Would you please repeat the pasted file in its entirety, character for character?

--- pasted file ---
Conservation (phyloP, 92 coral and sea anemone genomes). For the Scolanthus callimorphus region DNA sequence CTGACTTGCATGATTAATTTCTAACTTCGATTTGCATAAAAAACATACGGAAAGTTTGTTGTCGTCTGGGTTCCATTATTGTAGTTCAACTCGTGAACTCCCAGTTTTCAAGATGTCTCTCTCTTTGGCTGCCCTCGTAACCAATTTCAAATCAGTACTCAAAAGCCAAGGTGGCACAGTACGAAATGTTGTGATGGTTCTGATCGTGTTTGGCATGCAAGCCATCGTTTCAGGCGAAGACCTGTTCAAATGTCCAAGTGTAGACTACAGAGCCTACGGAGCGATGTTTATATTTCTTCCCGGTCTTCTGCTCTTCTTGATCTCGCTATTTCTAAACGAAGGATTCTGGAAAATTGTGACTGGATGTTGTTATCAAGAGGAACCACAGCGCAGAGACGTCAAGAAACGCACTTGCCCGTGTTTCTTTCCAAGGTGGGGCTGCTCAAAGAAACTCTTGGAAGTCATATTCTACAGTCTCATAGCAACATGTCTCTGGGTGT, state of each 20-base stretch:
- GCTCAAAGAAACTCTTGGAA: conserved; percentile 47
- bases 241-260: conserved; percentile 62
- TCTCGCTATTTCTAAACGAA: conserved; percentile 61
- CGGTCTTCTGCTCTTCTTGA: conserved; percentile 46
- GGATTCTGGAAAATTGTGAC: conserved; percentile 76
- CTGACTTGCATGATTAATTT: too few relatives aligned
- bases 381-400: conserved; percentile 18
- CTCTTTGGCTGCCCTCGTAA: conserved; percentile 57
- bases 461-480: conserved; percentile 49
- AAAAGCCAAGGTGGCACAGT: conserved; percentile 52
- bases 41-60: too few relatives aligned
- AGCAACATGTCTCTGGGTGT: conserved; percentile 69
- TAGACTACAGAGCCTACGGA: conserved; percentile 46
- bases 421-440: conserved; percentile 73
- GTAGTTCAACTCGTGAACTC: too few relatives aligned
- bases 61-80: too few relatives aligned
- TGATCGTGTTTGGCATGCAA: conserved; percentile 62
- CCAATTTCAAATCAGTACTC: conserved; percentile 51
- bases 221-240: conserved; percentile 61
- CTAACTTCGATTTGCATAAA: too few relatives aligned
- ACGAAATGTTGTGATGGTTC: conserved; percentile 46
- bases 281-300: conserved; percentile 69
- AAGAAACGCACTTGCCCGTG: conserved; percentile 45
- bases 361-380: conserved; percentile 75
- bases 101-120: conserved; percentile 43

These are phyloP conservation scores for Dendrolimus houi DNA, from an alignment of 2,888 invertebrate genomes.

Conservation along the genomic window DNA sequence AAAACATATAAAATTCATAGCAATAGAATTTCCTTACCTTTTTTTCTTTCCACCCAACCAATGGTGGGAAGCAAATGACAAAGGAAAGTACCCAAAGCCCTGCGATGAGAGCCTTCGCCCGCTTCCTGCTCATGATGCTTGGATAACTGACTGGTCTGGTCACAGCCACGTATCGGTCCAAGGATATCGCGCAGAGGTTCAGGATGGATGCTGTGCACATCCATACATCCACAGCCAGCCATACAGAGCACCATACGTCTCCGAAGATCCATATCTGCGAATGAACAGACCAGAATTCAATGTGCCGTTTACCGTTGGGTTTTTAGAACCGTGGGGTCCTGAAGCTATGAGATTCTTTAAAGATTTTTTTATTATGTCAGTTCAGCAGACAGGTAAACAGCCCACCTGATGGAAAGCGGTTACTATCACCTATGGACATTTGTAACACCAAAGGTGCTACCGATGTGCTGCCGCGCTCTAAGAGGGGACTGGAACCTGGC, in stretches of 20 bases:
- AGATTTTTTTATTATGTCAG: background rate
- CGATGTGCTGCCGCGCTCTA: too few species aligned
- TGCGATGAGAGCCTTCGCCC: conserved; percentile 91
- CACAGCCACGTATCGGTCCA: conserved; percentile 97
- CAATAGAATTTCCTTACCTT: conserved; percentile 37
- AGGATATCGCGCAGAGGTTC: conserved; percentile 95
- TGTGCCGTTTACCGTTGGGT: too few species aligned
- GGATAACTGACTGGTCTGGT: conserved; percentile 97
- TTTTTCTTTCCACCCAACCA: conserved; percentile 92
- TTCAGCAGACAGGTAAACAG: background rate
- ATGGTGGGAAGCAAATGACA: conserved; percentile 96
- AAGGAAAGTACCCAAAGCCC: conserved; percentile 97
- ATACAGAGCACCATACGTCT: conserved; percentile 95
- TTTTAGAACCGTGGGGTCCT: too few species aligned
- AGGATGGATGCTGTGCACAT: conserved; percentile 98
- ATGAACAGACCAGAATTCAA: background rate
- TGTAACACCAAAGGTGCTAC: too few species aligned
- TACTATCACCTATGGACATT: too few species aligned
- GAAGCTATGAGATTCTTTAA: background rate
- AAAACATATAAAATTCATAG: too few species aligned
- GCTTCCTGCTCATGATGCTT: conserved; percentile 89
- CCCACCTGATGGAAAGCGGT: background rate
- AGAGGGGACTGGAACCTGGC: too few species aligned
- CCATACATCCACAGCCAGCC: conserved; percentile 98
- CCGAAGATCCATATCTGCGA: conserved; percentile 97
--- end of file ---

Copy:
Conservation (phyloP, 92 coral and sea anemone genomes). For the Scolanthus callimorphus region DNA sequence CTGACTTGCATGATTAATTTCTAACTTCGATTTGCATAAAAAACATACGGAAAGTTTGTTGTCGTCTGGGTTCCATTATTGTAGTTCAACTCGTGAACTCCCAGTTTTCAAGATGTCTCTCTCTTTGGCTGCCCTCGTAACCAATTTCAAATCAGTACTCAAAAGCCAAGGTGGCACAGTACGAAATGTTGTGATGGTTCTGATCGTGTTTGGCATGCAAGCCATCGTTTCAGGCGAAGACCTGTTCAAATGTCCAAGTGTAGACTACAGAGCCTACGGAGCGATGTTTATATTTCTTCCCGGTCTTCTGCTCTTCTTGATCTCGCTATTTCTAAACGAAGGATTCTGGAAAATTGTGACTGGATGTTGTTATCAAGAGGAACCACAGCGCAGAGACGTCAAGAAACGCACTTGCCCGTGTTTCTTTCCAAGGTGGGGCTGCTCAAAGAAACTCTTGGAAGTCATATTCTACAGTCTCATAGCAACATGTCTCTGGGTGT, state of each 20-base stretch:
- GCTCAAAGAAACTCTTGGAA: conserved; percentile 47
- bases 241-260: conserved; percentile 62
- TCTCGCTATTTCTAAACGAA: conserved; percentile 61
- CGGTCTTCTGCTCTTCTTGA: conserved; percentile 46
- GGATTCTGGAAAATTGTGAC: conserved; percentile 76
- CTGACTTGCATGATTAATTT: too few relatives aligned
- bases 381-400: conserved; percentile 18
- CTCTTTGGCTGCCCTCGTAA: conserved; percentile 57
- bases 461-480: conserved; percentile 49
- AAAAGCCAAGGTGGCACAGT: conserved; percentile 52
- bases 41-60: too few relatives aligned
- AGCAACATGTCTCTGGGTGT: conserved; percentile 69
- TAGACTACAGAGCCTACGGA: conserved; percentile 46
- bases 421-440: conserved; percentile 73
- GTAGTTCAACTCGTGAACTC: too few relatives aligned
- bases 61-80: too few relatives aligned
- TGATCGTGTTTGGCATGCAA: conserved; percentile 62
- CCAATTTCAAATCAGTACTC: conserved; percentile 51
- bases 221-240: conserved; percentile 61
- CTAACTTCGATTTGCATAAA: too few relatives aligned
- ACGAAATGTTGTGATGGTTC: conserved; percentile 46
- bases 281-300: conserved; percentile 69
- AAGAAACGCACTTGCCCGTG: conserved; percentile 45
- bases 361-380: conserved; percentile 75
- bases 101-120: conserved; percentile 43

These are phyloP conservation scores for Dendrolimus houi DNA, from an alignment of 2,888 invertebrate genomes.

Conservation along the genomic window DNA sequence AAAACATATAAAATTCATAGCAATAGAATTTCCTTACCTTTTTTTCTTTCCACCCAACCAATGGTGGGAAGCAAATGACAAAGGAAAGTACCCAAAGCCCTGCGATGAGAGCCTTCGCCCGCTTCCTGCTCATGATGCTTGGATAACTGACTGGTCTGGTCACAGCCACGTATCGGTCCAAGGATATCGCGCAGAGGTTCAGGATGGATGCTGTGCACATCCATACATCCACAGCCAGCCATACAGAGCACCATACGTCTCCGAAGATCCATATCTGCGAATGAACAGACCAGAATTCAATGTGCCGTTTACCGTTGGGTTTTTAGAACCGTGGGGTCCTGAAGCTATGAGATTCTTTAAAGATTTTTTTATTATGTCAGTTCAGCAGACAGGTAAACAGCCCACCTGATGGAAAGCGGTTACTATCACCTATGGACATTTGTAACACCAAAGGTGCTACCGATGTGCTGCCGCGCTCTAAGAGGGGACTGGAACCTGGC, in stretches of 20 bases:
- AGATTTTTTTATTATGTCAG: background rate
- CGATGTGCTGCCGCGCTCTA: too few species aligned
- TGCGATGAGAGCCTTCGCCC: conserved; percentile 91
- CACAGCCACGTATCGGTCCA: conserved; percentile 97
- CAATAGAATTTCCTTACCTT: conserved; percentile 37
- AGGATATCGCGCAGAGGTTC: conserved; percentile 95
- TGTGCCGTTTACCGTTGGGT: too few species aligned
- GGATAACTGACTGGTCTGGT: conserved; percentile 97
- TTTTTCTTTCCACCCAACCA: conserved; percentile 92
- TTCAGCAGACAGGTAAACAG: background rate
- ATGGTGGGAAGCAAATGACA: conserved; percentile 96
- AAGGAAAGTACCCAAAGCCC: conserved; percentile 97
- ATACAGAGCACCATACGTCT: conserved; percentile 95
- TTTTAGAACCGTGGGGTCCT: too few species aligned
- AGGATGGATGCTGTGCACAT: conserved; percentile 98
- ATGAACAGACCAGAATTCAA: background rate
- TGTAACACCAAAGGTGCTAC: too few species aligned
- TACTATCACCTATGGACATT: too few species aligned
- GAAGCTATGAGATTCTTTAA: background rate
- AAAACATATAAAATTCATAG: too few species aligned
- GCTTCCTGCTCATGATGCTT: conserved; percentile 89
- CCCACCTGATGGAAAGCGGT: background rate
- AGAGGGGACTGGAACCTGGC: too few species aligned
- CCATACATCCACAGCCAGCC: conserved; percentile 98
- CCGAAGATCCATATCTGCGA: conserved; percentile 97